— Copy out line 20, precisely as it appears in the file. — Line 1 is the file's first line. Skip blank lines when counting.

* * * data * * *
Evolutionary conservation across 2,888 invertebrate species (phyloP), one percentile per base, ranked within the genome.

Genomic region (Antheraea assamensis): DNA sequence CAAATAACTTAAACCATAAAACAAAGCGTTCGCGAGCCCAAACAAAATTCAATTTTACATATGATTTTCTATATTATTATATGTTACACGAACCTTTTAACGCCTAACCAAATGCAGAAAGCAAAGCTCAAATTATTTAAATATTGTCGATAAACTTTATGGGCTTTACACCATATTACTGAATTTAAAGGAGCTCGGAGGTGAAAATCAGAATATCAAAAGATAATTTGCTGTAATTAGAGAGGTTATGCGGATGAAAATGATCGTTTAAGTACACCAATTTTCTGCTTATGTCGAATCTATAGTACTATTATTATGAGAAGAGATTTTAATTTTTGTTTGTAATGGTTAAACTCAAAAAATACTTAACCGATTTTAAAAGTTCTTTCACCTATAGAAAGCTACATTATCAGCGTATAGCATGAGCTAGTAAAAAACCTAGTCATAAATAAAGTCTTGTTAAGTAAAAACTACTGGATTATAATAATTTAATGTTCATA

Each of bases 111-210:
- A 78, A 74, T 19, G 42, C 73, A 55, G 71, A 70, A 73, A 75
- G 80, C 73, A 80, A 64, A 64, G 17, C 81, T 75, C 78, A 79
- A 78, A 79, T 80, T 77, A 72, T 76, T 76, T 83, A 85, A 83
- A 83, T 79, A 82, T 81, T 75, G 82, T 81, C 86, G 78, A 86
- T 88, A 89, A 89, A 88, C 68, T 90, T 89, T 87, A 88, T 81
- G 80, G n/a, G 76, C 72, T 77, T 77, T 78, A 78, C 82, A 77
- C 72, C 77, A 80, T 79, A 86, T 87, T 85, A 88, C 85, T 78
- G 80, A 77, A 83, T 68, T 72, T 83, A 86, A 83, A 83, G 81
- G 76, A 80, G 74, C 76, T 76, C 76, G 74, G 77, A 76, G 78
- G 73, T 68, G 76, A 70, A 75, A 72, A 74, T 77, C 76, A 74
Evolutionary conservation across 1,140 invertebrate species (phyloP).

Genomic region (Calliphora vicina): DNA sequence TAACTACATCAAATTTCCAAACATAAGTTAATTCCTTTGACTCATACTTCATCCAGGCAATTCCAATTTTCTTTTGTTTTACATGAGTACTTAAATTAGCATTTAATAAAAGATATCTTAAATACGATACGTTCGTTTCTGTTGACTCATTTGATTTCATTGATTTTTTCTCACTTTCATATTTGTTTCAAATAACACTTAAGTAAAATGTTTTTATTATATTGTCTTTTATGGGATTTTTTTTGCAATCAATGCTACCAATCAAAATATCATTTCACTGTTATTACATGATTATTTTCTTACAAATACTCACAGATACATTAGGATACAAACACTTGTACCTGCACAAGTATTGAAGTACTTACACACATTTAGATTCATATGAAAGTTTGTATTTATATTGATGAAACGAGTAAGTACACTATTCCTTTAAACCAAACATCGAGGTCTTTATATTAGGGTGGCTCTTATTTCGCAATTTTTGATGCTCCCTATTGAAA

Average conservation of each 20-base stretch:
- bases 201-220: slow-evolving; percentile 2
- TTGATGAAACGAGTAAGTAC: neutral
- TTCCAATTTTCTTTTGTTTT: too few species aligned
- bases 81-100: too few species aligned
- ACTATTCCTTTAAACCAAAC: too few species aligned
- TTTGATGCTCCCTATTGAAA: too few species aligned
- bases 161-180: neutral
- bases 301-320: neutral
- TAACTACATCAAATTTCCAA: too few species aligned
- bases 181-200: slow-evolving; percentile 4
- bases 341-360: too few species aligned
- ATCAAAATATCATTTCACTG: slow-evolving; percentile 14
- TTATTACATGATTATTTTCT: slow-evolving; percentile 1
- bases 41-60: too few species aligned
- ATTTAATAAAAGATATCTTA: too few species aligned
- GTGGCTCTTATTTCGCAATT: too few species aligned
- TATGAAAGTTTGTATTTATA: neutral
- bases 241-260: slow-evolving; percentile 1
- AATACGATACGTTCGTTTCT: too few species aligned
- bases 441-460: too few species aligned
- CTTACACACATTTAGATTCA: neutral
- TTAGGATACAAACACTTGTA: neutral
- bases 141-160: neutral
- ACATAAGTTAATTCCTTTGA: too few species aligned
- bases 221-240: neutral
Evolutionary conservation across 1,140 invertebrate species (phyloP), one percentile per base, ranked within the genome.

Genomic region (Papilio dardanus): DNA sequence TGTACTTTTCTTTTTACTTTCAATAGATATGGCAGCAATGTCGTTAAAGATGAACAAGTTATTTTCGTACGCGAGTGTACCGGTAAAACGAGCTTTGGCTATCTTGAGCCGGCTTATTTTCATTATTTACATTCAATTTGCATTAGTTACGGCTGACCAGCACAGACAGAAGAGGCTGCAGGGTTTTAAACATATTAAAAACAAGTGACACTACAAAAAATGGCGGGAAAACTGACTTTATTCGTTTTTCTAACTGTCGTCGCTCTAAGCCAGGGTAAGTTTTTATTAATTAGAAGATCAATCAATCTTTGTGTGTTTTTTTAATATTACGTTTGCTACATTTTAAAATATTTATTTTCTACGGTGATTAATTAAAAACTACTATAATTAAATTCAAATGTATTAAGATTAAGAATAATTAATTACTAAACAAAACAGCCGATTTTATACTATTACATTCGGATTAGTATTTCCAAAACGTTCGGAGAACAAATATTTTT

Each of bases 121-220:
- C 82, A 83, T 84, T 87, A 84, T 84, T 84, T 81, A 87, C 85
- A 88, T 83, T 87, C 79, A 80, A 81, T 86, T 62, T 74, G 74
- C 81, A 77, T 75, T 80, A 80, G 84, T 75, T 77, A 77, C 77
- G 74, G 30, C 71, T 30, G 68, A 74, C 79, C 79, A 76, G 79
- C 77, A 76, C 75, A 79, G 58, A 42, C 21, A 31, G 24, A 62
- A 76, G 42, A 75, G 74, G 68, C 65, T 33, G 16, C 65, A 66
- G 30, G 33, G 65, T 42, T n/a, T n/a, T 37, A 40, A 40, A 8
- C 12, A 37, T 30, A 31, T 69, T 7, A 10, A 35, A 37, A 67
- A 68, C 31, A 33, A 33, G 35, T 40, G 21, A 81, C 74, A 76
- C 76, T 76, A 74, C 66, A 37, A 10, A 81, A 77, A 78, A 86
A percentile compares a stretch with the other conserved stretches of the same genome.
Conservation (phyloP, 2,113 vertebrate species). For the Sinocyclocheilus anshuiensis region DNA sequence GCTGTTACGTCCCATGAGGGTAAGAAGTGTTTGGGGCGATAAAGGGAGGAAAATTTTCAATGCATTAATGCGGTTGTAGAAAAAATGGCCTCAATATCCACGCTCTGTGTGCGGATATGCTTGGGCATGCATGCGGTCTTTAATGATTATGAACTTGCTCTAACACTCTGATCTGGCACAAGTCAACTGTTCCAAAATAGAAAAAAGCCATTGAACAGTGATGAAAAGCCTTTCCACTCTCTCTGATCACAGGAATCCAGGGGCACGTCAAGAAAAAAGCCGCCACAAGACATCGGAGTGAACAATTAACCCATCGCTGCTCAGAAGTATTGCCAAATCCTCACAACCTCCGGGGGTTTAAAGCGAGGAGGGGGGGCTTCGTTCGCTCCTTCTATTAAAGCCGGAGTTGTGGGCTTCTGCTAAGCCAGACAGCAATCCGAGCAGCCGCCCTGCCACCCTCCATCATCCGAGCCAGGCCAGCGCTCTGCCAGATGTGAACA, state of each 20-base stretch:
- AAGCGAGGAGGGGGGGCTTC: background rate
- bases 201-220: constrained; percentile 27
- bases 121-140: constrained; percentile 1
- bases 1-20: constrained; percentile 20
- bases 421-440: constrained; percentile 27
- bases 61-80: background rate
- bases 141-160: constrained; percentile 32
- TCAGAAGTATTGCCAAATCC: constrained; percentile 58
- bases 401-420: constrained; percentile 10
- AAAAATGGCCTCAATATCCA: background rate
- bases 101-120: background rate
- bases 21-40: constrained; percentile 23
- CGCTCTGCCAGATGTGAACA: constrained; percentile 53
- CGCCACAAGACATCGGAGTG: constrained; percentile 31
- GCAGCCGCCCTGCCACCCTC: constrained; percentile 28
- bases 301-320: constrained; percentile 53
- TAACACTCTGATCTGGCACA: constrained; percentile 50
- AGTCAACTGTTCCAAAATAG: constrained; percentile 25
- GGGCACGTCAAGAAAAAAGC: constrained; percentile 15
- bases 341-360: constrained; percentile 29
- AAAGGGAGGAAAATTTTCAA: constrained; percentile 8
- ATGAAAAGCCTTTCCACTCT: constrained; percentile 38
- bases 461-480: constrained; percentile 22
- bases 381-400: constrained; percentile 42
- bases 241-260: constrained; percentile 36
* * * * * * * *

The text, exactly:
- bases 81-100: too few species aligned